During the fall and winter months, cold season is at its peak. But, if you are under stress, a cold can pay you a visit year-round, especially if you’re traveling. If your immune system is under attack, a cold can be prevented or the severity lessened with tea.
What tea Rx to use: Drink one 8-ounce cup of black tea (hot or iced) with or without 1 teaspoon honey two to three times per day while symptoms last.
Why you’ll feel tea-rrific: Tea researchers believe it’s the compound antigen (a molecule capable of inducing an immune response) in black tea that bolsters the body’s immune system and may help guard against colds. Known for being rich with antioxidants, tea also contains tannins which may help to stave off viruses like a cold.
Coping with a cold can be annoying but coughing (either from a cold or allergies) can be pesky and make your throat and chest ache.
What tea Rx to use: Opt to brew one 12-ounce cup of black or white tea. For an extra throat soother, add 1 teaspoon of local honey is especially good for allergies!). Repeat as necessary.
Why you’ll feel tea-rrific: Tackling a cough takes a bit of sleuth work to discover why you are coughing. If allergens are the issue, for instance, it’s time to get an air purifier, vacuum and dust more, and add tea with local honey to your diet repertoire.
Catching the flu, which can come on suddenly, drags you down and into bed? Viruses come in all forms and can give you anything from a 24-hour bug to a stubborn virus that’ll hang on for weeks.
What tea Rx to use: Take 2 cups of tea (black, green, or white) and 1 cup of your favorite vitamin C-enhanced herbal tea– such as hibiscus.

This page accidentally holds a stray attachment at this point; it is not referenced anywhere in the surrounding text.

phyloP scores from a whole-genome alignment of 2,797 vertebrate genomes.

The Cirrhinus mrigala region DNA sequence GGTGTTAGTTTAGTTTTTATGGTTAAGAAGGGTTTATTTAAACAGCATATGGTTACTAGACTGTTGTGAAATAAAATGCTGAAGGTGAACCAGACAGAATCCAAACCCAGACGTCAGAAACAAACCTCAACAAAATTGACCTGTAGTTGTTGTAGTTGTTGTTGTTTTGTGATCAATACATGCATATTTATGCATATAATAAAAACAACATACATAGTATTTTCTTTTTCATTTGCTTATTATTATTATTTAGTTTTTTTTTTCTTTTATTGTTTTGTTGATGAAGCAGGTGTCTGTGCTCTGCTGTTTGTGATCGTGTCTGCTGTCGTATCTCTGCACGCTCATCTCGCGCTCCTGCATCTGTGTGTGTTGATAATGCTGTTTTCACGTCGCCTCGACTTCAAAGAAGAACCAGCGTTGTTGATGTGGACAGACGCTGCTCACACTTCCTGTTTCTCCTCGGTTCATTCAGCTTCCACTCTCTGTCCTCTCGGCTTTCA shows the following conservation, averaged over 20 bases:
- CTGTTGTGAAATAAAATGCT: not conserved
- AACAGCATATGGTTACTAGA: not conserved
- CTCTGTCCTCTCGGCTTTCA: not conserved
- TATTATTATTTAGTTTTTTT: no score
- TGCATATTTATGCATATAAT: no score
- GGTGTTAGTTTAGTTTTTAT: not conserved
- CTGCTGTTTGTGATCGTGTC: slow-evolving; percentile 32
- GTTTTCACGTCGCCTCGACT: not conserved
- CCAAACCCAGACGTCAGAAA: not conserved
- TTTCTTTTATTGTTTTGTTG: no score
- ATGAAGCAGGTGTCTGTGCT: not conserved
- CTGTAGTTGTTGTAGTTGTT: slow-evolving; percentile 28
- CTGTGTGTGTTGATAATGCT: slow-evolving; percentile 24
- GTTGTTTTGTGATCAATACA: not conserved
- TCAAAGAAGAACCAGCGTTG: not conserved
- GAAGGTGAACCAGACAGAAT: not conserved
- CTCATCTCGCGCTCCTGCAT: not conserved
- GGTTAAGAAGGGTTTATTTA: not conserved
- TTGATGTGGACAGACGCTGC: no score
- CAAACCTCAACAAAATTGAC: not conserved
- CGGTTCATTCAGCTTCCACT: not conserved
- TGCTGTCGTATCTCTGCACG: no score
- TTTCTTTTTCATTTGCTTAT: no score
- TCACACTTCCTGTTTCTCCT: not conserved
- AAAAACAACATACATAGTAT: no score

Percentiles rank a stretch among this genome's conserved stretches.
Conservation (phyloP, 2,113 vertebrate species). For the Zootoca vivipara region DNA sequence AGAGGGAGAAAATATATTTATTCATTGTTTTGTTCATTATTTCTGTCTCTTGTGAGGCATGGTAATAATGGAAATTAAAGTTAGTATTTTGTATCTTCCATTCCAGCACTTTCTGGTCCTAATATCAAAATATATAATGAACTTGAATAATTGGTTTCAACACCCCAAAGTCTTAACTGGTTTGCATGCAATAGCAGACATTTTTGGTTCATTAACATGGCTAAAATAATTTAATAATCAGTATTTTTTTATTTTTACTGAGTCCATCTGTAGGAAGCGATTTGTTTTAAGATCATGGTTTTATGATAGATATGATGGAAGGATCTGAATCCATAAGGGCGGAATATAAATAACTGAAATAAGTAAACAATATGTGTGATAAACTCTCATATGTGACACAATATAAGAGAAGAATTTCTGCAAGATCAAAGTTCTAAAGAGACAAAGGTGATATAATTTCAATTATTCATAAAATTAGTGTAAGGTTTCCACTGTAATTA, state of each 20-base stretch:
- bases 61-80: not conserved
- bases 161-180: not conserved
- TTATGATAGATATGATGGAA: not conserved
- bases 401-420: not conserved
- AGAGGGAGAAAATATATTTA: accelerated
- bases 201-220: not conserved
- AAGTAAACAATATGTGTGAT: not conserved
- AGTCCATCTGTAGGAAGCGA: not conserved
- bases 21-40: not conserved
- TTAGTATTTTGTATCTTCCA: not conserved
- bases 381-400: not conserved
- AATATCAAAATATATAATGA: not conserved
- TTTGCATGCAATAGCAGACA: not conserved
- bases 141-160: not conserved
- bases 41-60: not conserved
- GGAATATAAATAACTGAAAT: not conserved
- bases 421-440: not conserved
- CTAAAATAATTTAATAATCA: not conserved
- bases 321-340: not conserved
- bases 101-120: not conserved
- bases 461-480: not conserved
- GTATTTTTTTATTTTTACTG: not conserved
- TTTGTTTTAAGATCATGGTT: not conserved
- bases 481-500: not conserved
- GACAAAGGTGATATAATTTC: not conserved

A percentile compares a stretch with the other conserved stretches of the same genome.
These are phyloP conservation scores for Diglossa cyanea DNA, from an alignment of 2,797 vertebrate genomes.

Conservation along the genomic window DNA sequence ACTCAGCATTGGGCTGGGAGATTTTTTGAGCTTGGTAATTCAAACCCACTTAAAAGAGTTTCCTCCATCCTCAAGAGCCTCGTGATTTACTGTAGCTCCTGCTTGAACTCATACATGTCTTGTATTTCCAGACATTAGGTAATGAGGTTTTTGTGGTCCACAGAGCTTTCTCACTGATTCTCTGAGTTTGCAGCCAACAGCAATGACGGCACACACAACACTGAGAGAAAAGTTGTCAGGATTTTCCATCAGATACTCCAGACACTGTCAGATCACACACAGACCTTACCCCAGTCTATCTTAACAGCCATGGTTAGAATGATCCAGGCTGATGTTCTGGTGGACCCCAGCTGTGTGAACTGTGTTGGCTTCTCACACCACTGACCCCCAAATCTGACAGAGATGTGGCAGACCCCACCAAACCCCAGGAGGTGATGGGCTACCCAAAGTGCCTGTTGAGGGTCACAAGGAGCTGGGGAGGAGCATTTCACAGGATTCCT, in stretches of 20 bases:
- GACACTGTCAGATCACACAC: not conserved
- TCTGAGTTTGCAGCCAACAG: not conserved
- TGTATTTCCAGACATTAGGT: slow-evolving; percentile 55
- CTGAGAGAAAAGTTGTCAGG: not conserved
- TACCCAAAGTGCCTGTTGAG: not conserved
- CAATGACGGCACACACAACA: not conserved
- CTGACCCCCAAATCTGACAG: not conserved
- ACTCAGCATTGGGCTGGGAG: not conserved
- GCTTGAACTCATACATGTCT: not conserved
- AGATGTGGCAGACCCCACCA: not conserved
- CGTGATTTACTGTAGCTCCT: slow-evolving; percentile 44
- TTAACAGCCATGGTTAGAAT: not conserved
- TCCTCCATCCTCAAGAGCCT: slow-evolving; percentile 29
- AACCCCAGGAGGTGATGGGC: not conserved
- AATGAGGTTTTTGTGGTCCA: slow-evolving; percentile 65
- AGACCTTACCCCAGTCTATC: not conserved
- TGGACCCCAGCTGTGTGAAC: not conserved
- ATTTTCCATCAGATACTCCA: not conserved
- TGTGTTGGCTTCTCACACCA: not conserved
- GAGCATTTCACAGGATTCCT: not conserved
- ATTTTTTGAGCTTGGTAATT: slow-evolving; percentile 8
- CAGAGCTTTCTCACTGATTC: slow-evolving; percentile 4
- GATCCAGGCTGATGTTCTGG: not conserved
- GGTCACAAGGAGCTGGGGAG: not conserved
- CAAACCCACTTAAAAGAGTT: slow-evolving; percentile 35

Why you’ll feel tea-rrific: It’s no surprise that tea is chock-full of antioxidants—the good guys that can keep your immune system healthy and stave off germs you could encounter. By drinking tea and a vitamin-rich tisane teamed with a nutrient-dense diet, you’ll be keeping your immune system strong.
Seasonal Affective Disorder
Feeling down and sluggish with SAD? Seasonal depression is yet is another monster to face in the colder months. I have tackled the symptoms with an arsenal of remedies—and tea is on the list come late fall through early spring.
What tea Rx to use: Brew 1 cup of green tea. Steep for 3 minutes. Repeat 2 times per day.
Why you’ll feel tea-rrific: Green tea has 45 milligrams of caffeine (which can give you a physical and mental burst of energy). But also, green tea contains L-theanine—a compound that enhances brain chemicals including serotonin and that can give you a calming sense of well-being.
A sore throat is a telltale sign that a cold or allergies are looming, so rather than run to the pharmacy for medication every time, why not take an alternative route and turn to tea first?
What tea Rx to use: Dried oolong leaves combined with rose hips or hibiscus can be a perfect pairing. Put 1 teaspoon of tea leaves and 1 teaspoon of the herbal tea of your choice in 1 cup of hot water. Steep for a few minutes, then strain. Add honey to taste.
Why you’ll feel tea-rrific: Oolong tea may reduce swelling and inflammation, due to flavonoids. Also, local honey boasts anti-inflammatory benefits and contains pollan to help balance allergies.
Ginger Lemon Honey Tea
Ginger and lemon go together like salt and pepper—two of nature’s finest superfoods with an immunity booster that can keep you healthy this winter and all year-long.
2 cups water
10 thin slices ginger root, fresh
1 lemon sliced
3 tablespoons honey
1/3 cup lemon juice
Bring water, ginger root, and lemon slices to a boil for 1 or 2 minutes. Remove from heat, steep 10 minutes, strain. Stir in honey and lemon juice. You can also add apple peel, a piece of onion, and one or two tablespoons of chamomile.
Cal Orey, A. is an accomplished author and journalist specializing in topics such as health, science, pets, and relationships. Her hugely successful Healing Powers book series include: The Healing Powers of Honey, The Healing Powers of Chocolate, The Healing Powers of Coffee, The Healing Powers of Vinegar, and Herbs & Spices: Timeless Treasures. She lives in Northern California. www.calorey.com.